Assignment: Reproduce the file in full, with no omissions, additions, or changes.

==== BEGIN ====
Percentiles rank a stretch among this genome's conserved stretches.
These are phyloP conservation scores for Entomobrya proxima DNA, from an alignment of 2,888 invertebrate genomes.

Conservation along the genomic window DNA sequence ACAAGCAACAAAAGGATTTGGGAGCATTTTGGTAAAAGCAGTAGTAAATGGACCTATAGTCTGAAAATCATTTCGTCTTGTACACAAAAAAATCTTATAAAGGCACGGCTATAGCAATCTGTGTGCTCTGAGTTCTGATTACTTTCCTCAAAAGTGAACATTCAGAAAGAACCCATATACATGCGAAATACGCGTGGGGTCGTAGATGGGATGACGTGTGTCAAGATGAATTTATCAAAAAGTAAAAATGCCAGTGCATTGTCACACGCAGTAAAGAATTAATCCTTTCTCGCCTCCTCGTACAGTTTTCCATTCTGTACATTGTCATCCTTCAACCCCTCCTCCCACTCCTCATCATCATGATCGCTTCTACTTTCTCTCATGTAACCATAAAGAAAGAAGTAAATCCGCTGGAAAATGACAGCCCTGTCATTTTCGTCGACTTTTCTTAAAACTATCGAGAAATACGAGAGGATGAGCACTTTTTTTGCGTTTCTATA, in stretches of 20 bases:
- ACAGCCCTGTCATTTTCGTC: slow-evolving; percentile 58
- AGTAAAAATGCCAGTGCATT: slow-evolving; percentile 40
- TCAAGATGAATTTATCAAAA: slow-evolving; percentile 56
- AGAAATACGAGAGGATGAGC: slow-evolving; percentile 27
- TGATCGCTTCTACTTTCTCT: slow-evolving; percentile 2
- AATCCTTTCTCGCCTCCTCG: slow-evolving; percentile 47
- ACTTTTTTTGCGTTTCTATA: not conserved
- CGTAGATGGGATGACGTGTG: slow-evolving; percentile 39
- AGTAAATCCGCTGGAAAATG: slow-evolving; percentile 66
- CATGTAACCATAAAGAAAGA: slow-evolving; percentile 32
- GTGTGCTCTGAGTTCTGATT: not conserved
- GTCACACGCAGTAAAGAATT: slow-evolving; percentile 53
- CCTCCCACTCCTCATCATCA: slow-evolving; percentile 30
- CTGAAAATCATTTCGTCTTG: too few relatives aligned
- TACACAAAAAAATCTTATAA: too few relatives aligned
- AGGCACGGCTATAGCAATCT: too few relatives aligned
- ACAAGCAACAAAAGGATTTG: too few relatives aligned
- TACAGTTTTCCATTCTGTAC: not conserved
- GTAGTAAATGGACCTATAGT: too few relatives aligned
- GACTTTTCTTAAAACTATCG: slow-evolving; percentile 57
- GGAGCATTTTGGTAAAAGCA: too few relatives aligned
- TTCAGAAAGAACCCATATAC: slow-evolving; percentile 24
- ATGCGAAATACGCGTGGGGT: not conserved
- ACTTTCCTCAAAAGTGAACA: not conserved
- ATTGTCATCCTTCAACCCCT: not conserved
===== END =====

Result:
Percentiles rank a stretch among this genome's conserved stretches.
These are phyloP conservation scores for Entomobrya proxima DNA, from an alignment of 2,888 invertebrate genomes.

Conservation along the genomic window DNA sequence ACAAGCAACAAAAGGATTTGGGAGCATTTTGGTAAAAGCAGTAGTAAATGGACCTATAGTCTGAAAATCATTTCGTCTTGTACACAAAAAAATCTTATAAAGGCACGGCTATAGCAATCTGTGTGCTCTGAGTTCTGATTACTTTCCTCAAAAGTGAACATTCAGAAAGAACCCATATACATGCGAAATACGCGTGGGGTCGTAGATGGGATGACGTGTGTCAAGATGAATTTATCAAAAAGTAAAAATGCCAGTGCATTGTCACACGCAGTAAAGAATTAATCCTTTCTCGCCTCCTCGTACAGTTTTCCATTCTGTACATTGTCATCCTTCAACCCCTCCTCCCACTCCTCATCATCATGATCGCTTCTACTTTCTCTCATGTAACCATAAAGAAAGAAGTAAATCCGCTGGAAAATGACAGCCCTGTCATTTTCGTCGACTTTTCTTAAAACTATCGAGAAATACGAGAGGATGAGCACTTTTTTTGCGTTTCTATA, in stretches of 20 bases:
- ACAGCCCTGTCATTTTCGTC: slow-evolving; percentile 58
- AGTAAAAATGCCAGTGCATT: slow-evolving; percentile 40
- TCAAGATGAATTTATCAAAA: slow-evolving; percentile 56
- AGAAATACGAGAGGATGAGC: slow-evolving; percentile 27
- TGATCGCTTCTACTTTCTCT: slow-evolving; percentile 2
- AATCCTTTCTCGCCTCCTCG: slow-evolving; percentile 47
- ACTTTTTTTGCGTTTCTATA: not conserved
- CGTAGATGGGATGACGTGTG: slow-evolving; percentile 39
- AGTAAATCCGCTGGAAAATG: slow-evolving; percentile 66
- CATGTAACCATAAAGAAAGA: slow-evolving; percentile 32
- GTGTGCTCTGAGTTCTGATT: not conserved
- GTCACACGCAGTAAAGAATT: slow-evolving; percentile 53
- CCTCCCACTCCTCATCATCA: slow-evolving; percentile 30
- CTGAAAATCATTTCGTCTTG: too few relatives aligned
- TACACAAAAAAATCTTATAA: too few relatives aligned
- AGGCACGGCTATAGCAATCT: too few relatives aligned
- ACAAGCAACAAAAGGATTTG: too few relatives aligned
- TACAGTTTTCCATTCTGTAC: not conserved
- GTAGTAAATGGACCTATAGT: too few relatives aligned
- GACTTTTCTTAAAACTATCG: slow-evolving; percentile 57
- GGAGCATTTTGGTAAAAGCA: too few relatives aligned
- TTCAGAAAGAACCCATATAC: slow-evolving; percentile 24
- ATGCGAAATACGCGTGGGGT: not conserved
- ACTTTCCTCAAAAGTGAACA: not conserved
- ATTGTCATCCTTCAACCCCT: not conserved